In any event, the government established that student-loan and non-student-loan ARS differed materially. In an e-mail to a Client dated August 8, 2007, Butler emphasized the difference between the student-loan and non-student-loan ARS. (Tr. at 1204 ("due to the news... a lot of people is[sic] getting out of credit and acquiring secure papers like ARS student loans").) In August 2007, one of the Clients, Rangold Resources, Ltd., found out that Butler had invested approximately forty-nine million dollars of its funds in non-student-loan ARS, and those assets were frozen due to market collapse. (Tr. at 484--88.) At that time, when non-student-loan market remained illiquid, Rangold Resources, Ltd. was nevertheless able to sell its four to five million U.S. dollars worthof student-loan securities. (Id.) As such, the issue of whether the evidence of the subsequent failure of the student-loan-ARS auctions is admissible does not present "a 'close' question or one that very well could be decided the other way," and a contrary appellate decision would not result in a reversal or a new trial.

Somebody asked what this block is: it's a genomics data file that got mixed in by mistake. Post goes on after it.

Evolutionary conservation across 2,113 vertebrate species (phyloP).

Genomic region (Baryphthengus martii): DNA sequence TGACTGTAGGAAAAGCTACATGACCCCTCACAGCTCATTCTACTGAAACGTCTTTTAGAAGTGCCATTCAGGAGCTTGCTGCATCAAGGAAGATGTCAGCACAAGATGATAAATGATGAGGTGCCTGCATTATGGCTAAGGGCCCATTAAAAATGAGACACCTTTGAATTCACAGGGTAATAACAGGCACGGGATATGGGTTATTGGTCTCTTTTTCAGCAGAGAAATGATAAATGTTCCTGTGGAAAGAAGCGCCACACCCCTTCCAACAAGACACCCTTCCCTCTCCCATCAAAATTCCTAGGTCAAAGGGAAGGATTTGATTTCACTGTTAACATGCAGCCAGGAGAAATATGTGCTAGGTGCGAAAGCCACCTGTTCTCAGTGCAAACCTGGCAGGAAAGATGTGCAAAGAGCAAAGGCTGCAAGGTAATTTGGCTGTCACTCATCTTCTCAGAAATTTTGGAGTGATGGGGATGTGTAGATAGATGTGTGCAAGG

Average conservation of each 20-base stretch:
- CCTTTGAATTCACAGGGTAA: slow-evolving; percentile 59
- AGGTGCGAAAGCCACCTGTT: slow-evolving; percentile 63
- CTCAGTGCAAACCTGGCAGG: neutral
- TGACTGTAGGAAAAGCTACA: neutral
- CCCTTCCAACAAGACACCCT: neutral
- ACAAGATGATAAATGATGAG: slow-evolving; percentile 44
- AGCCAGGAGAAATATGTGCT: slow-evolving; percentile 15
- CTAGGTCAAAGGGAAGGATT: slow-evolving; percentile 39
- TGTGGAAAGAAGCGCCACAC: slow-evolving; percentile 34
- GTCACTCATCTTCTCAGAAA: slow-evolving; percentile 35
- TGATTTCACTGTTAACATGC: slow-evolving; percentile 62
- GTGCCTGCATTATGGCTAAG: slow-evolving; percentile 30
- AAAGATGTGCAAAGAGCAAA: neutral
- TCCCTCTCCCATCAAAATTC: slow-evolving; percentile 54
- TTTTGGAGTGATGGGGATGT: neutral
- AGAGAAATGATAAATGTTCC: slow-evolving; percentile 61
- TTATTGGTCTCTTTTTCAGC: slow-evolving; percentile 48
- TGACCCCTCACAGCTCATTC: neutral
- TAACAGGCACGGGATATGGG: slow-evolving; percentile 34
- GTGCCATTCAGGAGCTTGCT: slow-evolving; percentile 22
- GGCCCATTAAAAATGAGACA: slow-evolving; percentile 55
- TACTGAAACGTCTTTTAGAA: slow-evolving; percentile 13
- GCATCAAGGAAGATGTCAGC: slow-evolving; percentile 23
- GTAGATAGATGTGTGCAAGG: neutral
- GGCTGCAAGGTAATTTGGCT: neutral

2) Admission of the Notarnicola Tape
Butler challenges admission of the portions of the Notarnicola Tape where Notarnicola confronts Butler and Tzolov regarding the fraud and refers to various provisions of United States securities laws. (Opp'n, 11--16, Ex. K; see Tr. at 2261--83.) Butler contends that (1) Notarnicola's accusations were prejudicial, and (2) Butler did not have an opportunity to confront Notarnicola. (Opp'n at 15.)